The perils of perpetuating postcolonial biases in research

A proliferation of partnerships between academics and development practitioners pose ethical and practical concerns.

  • Munyaradzi Makoni

The University of Cape Town (above) is the Max Planck Society's top academic collaborator in Africa. Credit: Eric Nathan / Alamy Stock Photo

The perils of perpetuating postcolonial biases in research

A proliferation of partnerships between academics and development practitioners pose ethical and practical concerns.

5 February 2018

Munyaradzi Makoni

Eric Nathan / Alamy Stock Photo

The University of Cape Town (above) is the Max Planck Society's top academic collaborator in Africa.

Joint research between academics and development organisations is increasing, but iniquitous practices risk prolonging the power imbalances characteristic of colonialism, researchers say.

In the Nature Index, partnerships between academics and non-profits in the production of high-quality papers have increased from 28,351 in 2012 to 48,899 in 2016. The majority of inter-region partnerships are between academic and non-profit institutions in Europe and North America, numbering almost 12,000 links.

The collaborations are driven by mutual need. Universities need to show funders the impact of their work, and development organisations need to deliver projects based on evidence.

Made with Flourish
Hover your mouse over a region on either axis to see how many partnerships institutions in one region have formed with institutions in another region.

Nic Cheeseman and Susan Dodsworth, both democracy researchers at the University of Birmingham, have published a research note in African Affairs discussing the potential and pitfalls of these maturing relationships in the African context, though their advice is also relevant more broadly.

1. Shed colonialist biases

Research collaborations between academics and development organisations could fuel concerns “that Western scholars have reduced Africa to a ‘testing ground’ for their theories,” notes the analysis. “If collaborations are to avoid perpetuating power imbalances entrenched by colonialism, this needs to change,” says Cheeseman.

Including African researchers in the design and conduct of research, rather than simply bringing them in at a later stage when key decisions have been made is a good starting point, he adds.

In the Nature Index, institutions in Africa primarily partnered with those in Europe, followed by North America. The Max Planck Society in Germany has engaged in the most productive partnerships with African universities over the past five years, contributing to high-quality research papers with the University of Cape Town, the University of the Witwatersrand, Johannesburg, and the University of Johannesburg, among others.

Jamie Monson, Africa historian at Michigan State University, is co-director of the Alliance for African Partnerships (AAP), which seeks to correct the view of Africa as merely a site for data collection. In 2016, the AAP led a three-day workshop with 14 representatives from African research institutions to help shape the alliance’s activities.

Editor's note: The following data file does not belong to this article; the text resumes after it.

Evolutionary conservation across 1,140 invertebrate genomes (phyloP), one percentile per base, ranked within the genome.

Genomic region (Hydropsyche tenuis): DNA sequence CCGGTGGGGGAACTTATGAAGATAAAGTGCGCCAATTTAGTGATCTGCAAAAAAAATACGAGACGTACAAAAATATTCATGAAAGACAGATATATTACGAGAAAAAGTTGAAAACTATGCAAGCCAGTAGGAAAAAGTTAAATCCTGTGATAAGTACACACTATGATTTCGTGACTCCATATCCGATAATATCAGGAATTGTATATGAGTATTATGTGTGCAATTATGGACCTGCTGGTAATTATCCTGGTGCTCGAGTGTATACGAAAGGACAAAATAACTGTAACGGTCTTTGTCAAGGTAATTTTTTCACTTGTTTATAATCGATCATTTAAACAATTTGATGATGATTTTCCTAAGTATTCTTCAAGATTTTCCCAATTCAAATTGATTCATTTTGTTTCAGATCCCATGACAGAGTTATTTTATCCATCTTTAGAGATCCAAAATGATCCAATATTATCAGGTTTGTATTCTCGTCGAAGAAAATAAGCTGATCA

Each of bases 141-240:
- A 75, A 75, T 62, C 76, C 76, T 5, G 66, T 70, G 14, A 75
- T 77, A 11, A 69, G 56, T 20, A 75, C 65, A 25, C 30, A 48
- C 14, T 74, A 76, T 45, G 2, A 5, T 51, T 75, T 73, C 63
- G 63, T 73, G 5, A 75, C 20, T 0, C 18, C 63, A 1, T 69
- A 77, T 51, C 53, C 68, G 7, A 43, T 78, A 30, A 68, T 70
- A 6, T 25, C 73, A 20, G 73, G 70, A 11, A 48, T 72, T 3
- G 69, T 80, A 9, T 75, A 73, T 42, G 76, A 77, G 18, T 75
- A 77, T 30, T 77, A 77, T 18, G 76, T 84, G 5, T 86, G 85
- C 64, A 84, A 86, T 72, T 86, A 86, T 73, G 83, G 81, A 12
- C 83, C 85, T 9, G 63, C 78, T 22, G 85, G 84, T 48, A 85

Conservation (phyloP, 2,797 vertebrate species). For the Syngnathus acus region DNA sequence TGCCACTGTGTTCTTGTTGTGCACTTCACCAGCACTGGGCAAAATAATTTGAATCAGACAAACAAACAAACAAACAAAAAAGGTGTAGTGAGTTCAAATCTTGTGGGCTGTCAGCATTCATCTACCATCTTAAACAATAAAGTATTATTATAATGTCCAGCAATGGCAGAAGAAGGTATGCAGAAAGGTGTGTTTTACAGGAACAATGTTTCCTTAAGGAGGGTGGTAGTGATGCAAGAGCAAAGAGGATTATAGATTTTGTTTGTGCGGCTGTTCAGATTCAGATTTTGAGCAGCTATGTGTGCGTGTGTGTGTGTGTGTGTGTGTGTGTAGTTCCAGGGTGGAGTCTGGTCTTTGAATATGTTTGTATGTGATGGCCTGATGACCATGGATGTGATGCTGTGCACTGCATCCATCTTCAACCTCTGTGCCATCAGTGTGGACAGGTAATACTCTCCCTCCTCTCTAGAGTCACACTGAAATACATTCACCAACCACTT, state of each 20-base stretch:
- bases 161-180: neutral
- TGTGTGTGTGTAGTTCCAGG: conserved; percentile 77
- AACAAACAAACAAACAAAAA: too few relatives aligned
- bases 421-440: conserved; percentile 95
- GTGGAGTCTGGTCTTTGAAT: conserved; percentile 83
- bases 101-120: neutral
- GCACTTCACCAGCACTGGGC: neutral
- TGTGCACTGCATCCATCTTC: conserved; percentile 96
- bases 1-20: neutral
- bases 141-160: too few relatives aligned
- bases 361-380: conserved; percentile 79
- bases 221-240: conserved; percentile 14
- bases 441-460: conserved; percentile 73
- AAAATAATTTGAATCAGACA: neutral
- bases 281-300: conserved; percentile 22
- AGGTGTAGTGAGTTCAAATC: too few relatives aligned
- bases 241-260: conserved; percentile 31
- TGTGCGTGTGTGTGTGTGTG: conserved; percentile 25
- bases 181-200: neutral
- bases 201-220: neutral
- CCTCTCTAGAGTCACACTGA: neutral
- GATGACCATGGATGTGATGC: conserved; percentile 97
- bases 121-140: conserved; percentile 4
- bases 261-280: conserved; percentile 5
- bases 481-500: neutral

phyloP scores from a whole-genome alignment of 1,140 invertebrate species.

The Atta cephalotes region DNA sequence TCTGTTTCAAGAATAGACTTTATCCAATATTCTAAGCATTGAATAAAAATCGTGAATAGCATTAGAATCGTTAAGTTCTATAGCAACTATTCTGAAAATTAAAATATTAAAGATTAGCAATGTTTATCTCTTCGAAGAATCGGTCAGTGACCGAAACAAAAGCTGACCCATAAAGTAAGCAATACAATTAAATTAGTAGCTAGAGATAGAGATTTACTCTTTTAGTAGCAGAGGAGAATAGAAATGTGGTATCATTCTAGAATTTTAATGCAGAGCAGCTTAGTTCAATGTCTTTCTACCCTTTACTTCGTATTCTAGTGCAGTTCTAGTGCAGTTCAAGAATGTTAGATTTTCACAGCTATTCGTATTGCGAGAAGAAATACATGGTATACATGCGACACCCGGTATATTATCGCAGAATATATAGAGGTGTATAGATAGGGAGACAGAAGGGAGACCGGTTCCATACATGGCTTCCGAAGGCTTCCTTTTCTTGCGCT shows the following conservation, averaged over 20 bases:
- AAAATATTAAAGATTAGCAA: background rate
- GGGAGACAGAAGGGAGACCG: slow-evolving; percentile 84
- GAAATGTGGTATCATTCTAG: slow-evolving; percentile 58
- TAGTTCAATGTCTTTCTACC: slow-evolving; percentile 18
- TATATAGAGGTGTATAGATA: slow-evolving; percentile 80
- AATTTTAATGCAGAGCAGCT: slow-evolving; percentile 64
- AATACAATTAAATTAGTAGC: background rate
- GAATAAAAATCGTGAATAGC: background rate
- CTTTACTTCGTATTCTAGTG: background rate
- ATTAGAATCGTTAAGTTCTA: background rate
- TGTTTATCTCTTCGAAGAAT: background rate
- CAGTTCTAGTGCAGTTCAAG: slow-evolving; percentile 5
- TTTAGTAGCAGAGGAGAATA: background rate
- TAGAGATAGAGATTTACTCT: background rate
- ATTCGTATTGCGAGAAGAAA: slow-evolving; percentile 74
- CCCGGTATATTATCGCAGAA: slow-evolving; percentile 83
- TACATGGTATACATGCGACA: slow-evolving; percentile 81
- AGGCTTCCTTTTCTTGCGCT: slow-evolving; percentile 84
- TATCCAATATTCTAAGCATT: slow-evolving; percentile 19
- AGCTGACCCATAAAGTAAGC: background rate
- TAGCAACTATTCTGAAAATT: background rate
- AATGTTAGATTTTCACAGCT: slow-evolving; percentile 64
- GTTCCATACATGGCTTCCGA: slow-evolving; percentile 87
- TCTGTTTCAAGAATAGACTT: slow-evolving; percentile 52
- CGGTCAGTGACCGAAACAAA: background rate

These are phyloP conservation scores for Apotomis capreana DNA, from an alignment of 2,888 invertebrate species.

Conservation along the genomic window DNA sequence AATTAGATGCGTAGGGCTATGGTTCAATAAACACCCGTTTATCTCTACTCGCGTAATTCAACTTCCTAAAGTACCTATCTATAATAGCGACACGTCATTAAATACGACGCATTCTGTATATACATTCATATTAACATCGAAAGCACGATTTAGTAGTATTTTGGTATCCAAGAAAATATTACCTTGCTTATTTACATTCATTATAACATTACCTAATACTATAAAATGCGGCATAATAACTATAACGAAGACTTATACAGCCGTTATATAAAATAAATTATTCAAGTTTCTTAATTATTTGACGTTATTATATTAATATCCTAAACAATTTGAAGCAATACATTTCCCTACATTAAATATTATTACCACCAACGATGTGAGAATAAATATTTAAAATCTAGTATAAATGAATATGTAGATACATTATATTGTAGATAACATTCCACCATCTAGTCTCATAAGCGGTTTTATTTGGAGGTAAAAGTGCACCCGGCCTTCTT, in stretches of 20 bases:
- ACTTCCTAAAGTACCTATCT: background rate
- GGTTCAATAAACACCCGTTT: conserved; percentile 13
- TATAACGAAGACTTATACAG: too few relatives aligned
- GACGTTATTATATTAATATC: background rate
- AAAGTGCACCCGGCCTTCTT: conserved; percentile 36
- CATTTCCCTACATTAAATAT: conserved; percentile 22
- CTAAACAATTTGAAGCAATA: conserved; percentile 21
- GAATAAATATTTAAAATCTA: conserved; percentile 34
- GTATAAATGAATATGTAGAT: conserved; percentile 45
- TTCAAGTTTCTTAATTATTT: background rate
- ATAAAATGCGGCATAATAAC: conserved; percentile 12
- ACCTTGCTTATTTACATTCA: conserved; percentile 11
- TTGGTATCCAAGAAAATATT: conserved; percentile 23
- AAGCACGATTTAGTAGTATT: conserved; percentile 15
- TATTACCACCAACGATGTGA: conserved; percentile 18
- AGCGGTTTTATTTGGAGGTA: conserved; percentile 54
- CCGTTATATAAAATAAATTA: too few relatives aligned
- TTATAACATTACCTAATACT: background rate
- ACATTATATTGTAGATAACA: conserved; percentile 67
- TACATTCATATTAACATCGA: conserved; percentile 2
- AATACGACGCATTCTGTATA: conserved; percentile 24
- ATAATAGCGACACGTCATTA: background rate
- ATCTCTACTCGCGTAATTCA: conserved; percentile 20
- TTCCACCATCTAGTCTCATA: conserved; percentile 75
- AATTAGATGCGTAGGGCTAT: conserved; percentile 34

The process of working through equitable partnership can be time-consuming, yet the benefits make this extra commitment worthwhile, she says. “This model will lead to enhanced capacity for all of our scholars and institutions, and to better research practices and outcomes that will bring positive transformation for Africa.” The top African institution in the Nature Index, the University of Cape Town, had a weighted fractional count (WFC) of 13 in 2016, compared to the top institution in North America, Harvard University, which had a WFC of 750.

2. Protect the quality of consent

Ethical research is based on consent, whereby participants agree to taking part in the study. The involvement of development organisations could corrupt the quality of this consent, as research subjects might feel coerced into cooperating, to avoid losing access to the resources and opportunities they provide.

Academics need to assure potential research participants that a refusal to participate won’t exclude them from the benefits of development programmes, says Cheeseman. Designing fieldwork carefully, he adds, can ensure that these assurances are credible.

3. Be critical friends, not cheerleaders

It’s easy to fall into the trap of assuming that practitioners won’t want to hear criticism, but our experience shows that this is often not the case, says Cheeseman.

Like most people, many practitioners are willing to listen to criticism, as long as it’s constructive, he says. Sometimes practitioners want academics to offer the criticisms that they as insiders find difficult to voice.

Maintaining financial and geographical separation can also help to establish the distance needed to evaluate projects more objectively.

In 2017 Jude Fransman, a sociologist at Open University, published a guide for engagements between higher-education institutions and international non-governmental organisations. Global case studies revealed the importance of rethinking partnerships as long-term relations, built on trust.

4. Give researchers freedom

Academics need to be prudent when engaging in collaborations with development organizations, and not agree to contracts that limit their intellectual property rights over the research.

Partners might, for example, require researchers to sign non-disclosure agreements or to submit manuscripts for review by internal partners prior to publication. “Contracts that give development organizations a veto over what can be published should be avoided,” advise Cheeseman and Dodsworth in their paper.

Data analysis by Bo Wu.